8. What is the toughest hardship you’ve encountered being a young creative?

Having the patience to accept that to be one of the greats at something takes a lot of time, love, and effort. You can fake it ’til you make it, but you can’t cheat mastery! Work, study, and balance making videos is a full time thing and very super time consuming, so it’s really hard to take classes and also have an edit to finish or a video to direct, primarily because directing and editing is so much more fun!

9. You’re a multifaceted guy with a lot of talents and interests, but if you had to choose one, what is your favorite roll to play in the production of a film?

This is a hard one because I LOVE directing, but I would have to say that being the editor is my favorite part. I direct so I can edit, that is where I can shape my films and make them into a tangible product, where I can ponder at decisions for hours undisturbed, at least for now.

10. What is the weirdest project you’ve ever worked on?

The music video I made for SLOOOM is pretty weird. you’d have to watch it to see for yourself!!

11. Your films seem to be pretty elaborate – how do you find funding for non-commissioned projects?

I don’t. I chose to make music videos and commercials my bread and butter because they are commissioned. I can’t afford to invest my own money in my films. I have in the past and still do sometimes in the form of cheap labor or cutting corners in various aspects of production, but the project has to be worth it in many ways. I figured there will be a time that I take up short films and features, in the future, once I can A. invest in them or B. be recognized enough to get paid to make them.

12. What advice would you give to other people interested in film?

Don’t be afraid to pursue the career, if you love it. Abandon the notion that you need to have a career that’s a cushion, study something else because it’s too hard to make it, you’re gonna be a starving artist, it’s all bullshit. You’re better off doing something you love and have the creativity for than competing in something you hate. There will always be someone that loves what they do in any field, and it’s very hard to measure up to those people. You have to believe that you can, and act like it. It’s ok when you start to take up on stuff for free, to run errands, learn, do whatever it takes, but there is a point where you have to look at your work and decide you are ready to monetize and live off your art, not int the spiritual way, the literal way. And lastly, don’t forget that film is full of collaboration, respect, growth and so many talented people know more things than you and you can grow alongside them! but don’t get too cozy, there is a pyramid a lot of people are trying to climb, and it is reserved for the boldest, most creative, and hardest working! SO DO YOUR BEST or fall behind, nobody will wait for you.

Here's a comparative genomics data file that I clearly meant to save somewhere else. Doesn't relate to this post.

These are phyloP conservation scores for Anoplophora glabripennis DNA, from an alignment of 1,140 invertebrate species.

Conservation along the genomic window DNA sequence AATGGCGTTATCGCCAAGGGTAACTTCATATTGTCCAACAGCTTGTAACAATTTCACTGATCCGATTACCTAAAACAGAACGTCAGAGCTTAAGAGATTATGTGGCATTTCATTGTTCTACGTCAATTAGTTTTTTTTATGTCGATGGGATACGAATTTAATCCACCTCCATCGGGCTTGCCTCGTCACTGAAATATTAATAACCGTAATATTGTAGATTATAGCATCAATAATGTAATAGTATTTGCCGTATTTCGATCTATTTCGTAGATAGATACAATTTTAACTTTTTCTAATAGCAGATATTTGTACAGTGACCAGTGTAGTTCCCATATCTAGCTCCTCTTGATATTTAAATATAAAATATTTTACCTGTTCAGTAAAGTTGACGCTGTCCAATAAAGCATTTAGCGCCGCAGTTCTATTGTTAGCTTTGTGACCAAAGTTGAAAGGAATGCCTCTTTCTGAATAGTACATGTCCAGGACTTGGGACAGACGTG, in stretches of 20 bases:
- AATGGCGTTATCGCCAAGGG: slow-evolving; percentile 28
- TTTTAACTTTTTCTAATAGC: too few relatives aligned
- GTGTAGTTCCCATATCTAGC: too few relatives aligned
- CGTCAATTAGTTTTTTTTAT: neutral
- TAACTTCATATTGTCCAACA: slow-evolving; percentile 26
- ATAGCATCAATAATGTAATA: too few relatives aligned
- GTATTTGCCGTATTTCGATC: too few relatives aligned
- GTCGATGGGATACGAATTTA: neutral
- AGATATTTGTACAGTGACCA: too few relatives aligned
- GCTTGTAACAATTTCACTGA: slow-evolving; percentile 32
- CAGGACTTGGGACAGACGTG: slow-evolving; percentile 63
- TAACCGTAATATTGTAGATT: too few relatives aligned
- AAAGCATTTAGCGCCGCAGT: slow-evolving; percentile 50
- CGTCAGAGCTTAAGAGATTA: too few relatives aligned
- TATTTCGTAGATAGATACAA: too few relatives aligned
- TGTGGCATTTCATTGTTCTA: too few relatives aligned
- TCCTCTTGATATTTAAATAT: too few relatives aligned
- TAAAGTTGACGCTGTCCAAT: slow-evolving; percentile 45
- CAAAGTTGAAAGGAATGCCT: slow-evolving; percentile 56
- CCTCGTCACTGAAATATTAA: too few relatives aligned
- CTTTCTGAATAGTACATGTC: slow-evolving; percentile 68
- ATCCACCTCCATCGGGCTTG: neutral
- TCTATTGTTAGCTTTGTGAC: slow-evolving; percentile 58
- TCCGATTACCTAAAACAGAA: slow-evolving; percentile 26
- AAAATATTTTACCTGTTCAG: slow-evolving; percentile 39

13. Do you have any exciting projects coming up?

I’m developing a pitch for a very dark and funky music video, It’s still in the works. It’s going to be about how the entertainment industry, specifically the beauty industry, exploits the image of women and how that affects how women feel about themselves. It will be a story of revenge where models turn into zombies , get plastic surgeries and torment a crew that is filming a beauty commercial, just wait.

14. Films/music videos can easily cost a ton of money, but what would you say is the smallest budget you’ve worked with and still managed to make an incredible film?

I can’t say all of my films are incredible, because i’m super harsh on my work, but all of them have been made with lots of love and relatively small budgets ranging from 3-10k. I don’t think working with small budgets and making great art is something that is commendable, It is out of a necessity to create, and that’s what you have to work with and you want to make sure you push that to it’s limit, but it shouldn’t define an artist or become a constant thing. Oh look he makes great stuff for cheap, what could he do if you actually gave him money? I think that can be a trap artists fall into and then find themselves in a market that doesn’t reward their work and true value. It’s very debilitating. As a director I try to push to get the most money I can in each project, and will say no many times if the right amount of money is not there, not so much for me to capitalize on but to actually make things right and make bolder projects. There’s so many people to bring on Interview to collaborate and all of them deserve to be paid fairly. Including you, young but fierce artist!


  • Sandra Villarreal

    What do I think ? I think that my nephew is amazing and ever so talented ! My cup runneth over with love and pride ! You ROCK Diego ! Love you !!!!!!

  • Cynthia Lozano

    Diego not only an amazing human being but is Uber talented and creatuve! It’s been my pleasure in life to have watched him evolve from a soulful little boy into a soulful man. If you looked up the word authentic .. there might just be a pic of diego looming. He’s living his dream and making his place in this beautiful world . I couldn’t be more proud of my second previous son! Tú puedes Diego!!! Tu fan número uno!! Mamita

  • Amanda Halm

    Diego Lozano is extremely talented and wise beyond his years! We all could learn from his work ethic and his philosophy on life. Best part of Diego Lozano is his personality!! He’s the total package, a rare find!